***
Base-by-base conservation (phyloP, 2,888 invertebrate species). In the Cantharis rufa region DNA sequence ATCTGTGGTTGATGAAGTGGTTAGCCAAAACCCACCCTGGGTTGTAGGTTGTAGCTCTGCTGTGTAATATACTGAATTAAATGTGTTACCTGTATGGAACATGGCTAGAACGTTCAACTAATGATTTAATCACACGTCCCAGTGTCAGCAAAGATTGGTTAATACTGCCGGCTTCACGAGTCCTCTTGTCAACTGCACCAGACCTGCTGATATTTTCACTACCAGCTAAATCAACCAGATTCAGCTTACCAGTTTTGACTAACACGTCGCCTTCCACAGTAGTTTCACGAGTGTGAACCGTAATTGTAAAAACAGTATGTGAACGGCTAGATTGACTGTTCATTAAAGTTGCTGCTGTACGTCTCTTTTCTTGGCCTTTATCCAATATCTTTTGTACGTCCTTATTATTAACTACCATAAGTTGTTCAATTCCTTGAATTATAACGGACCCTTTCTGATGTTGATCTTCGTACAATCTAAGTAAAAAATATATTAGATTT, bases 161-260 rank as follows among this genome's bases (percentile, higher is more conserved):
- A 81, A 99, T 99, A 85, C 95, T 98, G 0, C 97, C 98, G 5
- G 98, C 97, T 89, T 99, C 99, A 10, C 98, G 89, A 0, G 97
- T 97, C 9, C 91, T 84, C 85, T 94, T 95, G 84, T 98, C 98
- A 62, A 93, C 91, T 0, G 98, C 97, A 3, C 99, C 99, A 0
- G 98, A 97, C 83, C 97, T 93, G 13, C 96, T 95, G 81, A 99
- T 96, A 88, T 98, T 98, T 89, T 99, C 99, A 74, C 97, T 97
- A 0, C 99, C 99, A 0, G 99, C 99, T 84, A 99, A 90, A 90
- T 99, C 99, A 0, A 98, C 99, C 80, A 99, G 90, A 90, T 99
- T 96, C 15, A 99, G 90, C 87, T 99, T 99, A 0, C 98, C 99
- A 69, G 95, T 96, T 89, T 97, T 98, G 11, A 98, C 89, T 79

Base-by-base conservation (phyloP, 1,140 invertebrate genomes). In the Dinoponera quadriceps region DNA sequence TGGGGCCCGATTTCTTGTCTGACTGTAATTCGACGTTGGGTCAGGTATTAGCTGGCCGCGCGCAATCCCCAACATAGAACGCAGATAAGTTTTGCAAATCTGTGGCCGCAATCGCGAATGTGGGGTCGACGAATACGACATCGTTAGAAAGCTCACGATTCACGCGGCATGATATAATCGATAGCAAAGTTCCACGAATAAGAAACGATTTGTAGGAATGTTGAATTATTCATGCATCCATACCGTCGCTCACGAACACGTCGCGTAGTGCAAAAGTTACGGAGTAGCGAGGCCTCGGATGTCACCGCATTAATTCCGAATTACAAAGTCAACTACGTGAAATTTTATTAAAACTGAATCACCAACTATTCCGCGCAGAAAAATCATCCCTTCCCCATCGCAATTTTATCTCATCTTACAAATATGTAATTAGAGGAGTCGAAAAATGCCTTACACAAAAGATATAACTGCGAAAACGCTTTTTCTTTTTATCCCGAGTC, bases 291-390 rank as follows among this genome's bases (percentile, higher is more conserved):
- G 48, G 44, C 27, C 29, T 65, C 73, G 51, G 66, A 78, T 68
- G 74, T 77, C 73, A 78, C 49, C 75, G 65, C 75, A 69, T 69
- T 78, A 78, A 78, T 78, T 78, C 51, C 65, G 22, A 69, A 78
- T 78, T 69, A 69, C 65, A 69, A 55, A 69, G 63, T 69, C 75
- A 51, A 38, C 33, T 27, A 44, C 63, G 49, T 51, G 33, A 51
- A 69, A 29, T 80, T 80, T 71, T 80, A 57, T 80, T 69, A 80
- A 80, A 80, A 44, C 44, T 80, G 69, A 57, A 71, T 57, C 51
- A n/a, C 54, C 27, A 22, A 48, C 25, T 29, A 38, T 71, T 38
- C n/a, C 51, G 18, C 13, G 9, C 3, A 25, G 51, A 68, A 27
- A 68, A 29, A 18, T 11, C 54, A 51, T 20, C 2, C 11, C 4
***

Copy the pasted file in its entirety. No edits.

Base-by-base conservation (phyloP, 2,888 invertebrate species). In the Cantharis rufa region DNA sequence ATCTGTGGTTGATGAAGTGGTTAGCCAAAACCCACCCTGGGTTGTAGGTTGTAGCTCTGCTGTGTAATATACTGAATTAAATGTGTTACCTGTATGGAACATGGCTAGAACGTTCAACTAATGATTTAATCACACGTCCCAGTGTCAGCAAAGATTGGTTAATACTGCCGGCTTCACGAGTCCTCTTGTCAACTGCACCAGACCTGCTGATATTTTCACTACCAGCTAAATCAACCAGATTCAGCTTACCAGTTTTGACTAACACGTCGCCTTCCACAGTAGTTTCACGAGTGTGAACCGTAATTGTAAAAACAGTATGTGAACGGCTAGATTGACTGTTCATTAAAGTTGCTGCTGTACGTCTCTTTTCTTGGCCTTTATCCAATATCTTTTGTACGTCCTTATTATTAACTACCATAAGTTGTTCAATTCCTTGAATTATAACGGACCCTTTCTGATGTTGATCTTCGTACAATCTAAGTAAAAAATATATTAGATTT, bases 161-260 rank as follows among this genome's bases (percentile, higher is more conserved):
- A 81, A 99, T 99, A 85, C 95, T 98, G 0, C 97, C 98, G 5
- G 98, C 97, T 89, T 99, C 99, A 10, C 98, G 89, A 0, G 97
- T 97, C 9, C 91, T 84, C 85, T 94, T 95, G 84, T 98, C 98
- A 62, A 93, C 91, T 0, G 98, C 97, A 3, C 99, C 99, A 0
- G 98, A 97, C 83, C 97, T 93, G 13, C 96, T 95, G 81, A 99
- T 96, A 88, T 98, T 98, T 89, T 99, C 99, A 74, C 97, T 97
- A 0, C 99, C 99, A 0, G 99, C 99, T 84, A 99, A 90, A 90
- T 99, C 99, A 0, A 98, C 99, C 80, A 99, G 90, A 90, T 99
- T 96, C 15, A 99, G 90, C 87, T 99, T 99, A 0, C 98, C 99
- A 69, G 95, T 96, T 89, T 97, T 98, G 11, A 98, C 89, T 79

Base-by-base conservation (phyloP, 1,140 invertebrate genomes). In the Dinoponera quadriceps region DNA sequence TGGGGCCCGATTTCTTGTCTGACTGTAATTCGACGTTGGGTCAGGTATTAGCTGGCCGCGCGCAATCCCCAACATAGAACGCAGATAAGTTTTGCAAATCTGTGGCCGCAATCGCGAATGTGGGGTCGACGAATACGACATCGTTAGAAAGCTCACGATTCACGCGGCATGATATAATCGATAGCAAAGTTCCACGAATAAGAAACGATTTGTAGGAATGTTGAATTATTCATGCATCCATACCGTCGCTCACGAACACGTCGCGTAGTGCAAAAGTTACGGAGTAGCGAGGCCTCGGATGTCACCGCATTAATTCCGAATTACAAAGTCAACTACGTGAAATTTTATTAAAACTGAATCACCAACTATTCCGCGCAGAAAAATCATCCCTTCCCCATCGCAATTTTATCTCATCTTACAAATATGTAATTAGAGGAGTCGAAAAATGCCTTACACAAAAGATATAACTGCGAAAACGCTTTTTCTTTTTATCCCGAGTC, bases 291-390 rank as follows among this genome's bases (percentile, higher is more conserved):
- G 48, G 44, C 27, C 29, T 65, C 73, G 51, G 66, A 78, T 68
- G 74, T 77, C 73, A 78, C 49, C 75, G 65, C 75, A 69, T 69
- T 78, A 78, A 78, T 78, T 78, C 51, C 65, G 22, A 69, A 78
- T 78, T 69, A 69, C 65, A 69, A 55, A 69, G 63, T 69, C 75
- A 51, A 38, C 33, T 27, A 44, C 63, G 49, T 51, G 33, A 51
- A 69, A 29, T 80, T 80, T 71, T 80, A 57, T 80, T 69, A 80
- A 80, A 80, A 44, C 44, T 80, G 69, A 57, A 71, T 57, C 51
- A n/a, C 54, C 27, A 22, A 48, C 25, T 29, A 38, T 71, T 38
- C n/a, C 51, G 18, C 13, G 9, C 3, A 25, G 51, A 68, A 27
- A 68, A 29, A 18, T 11, C 54, A 51, T 20, C 2, C 11, C 4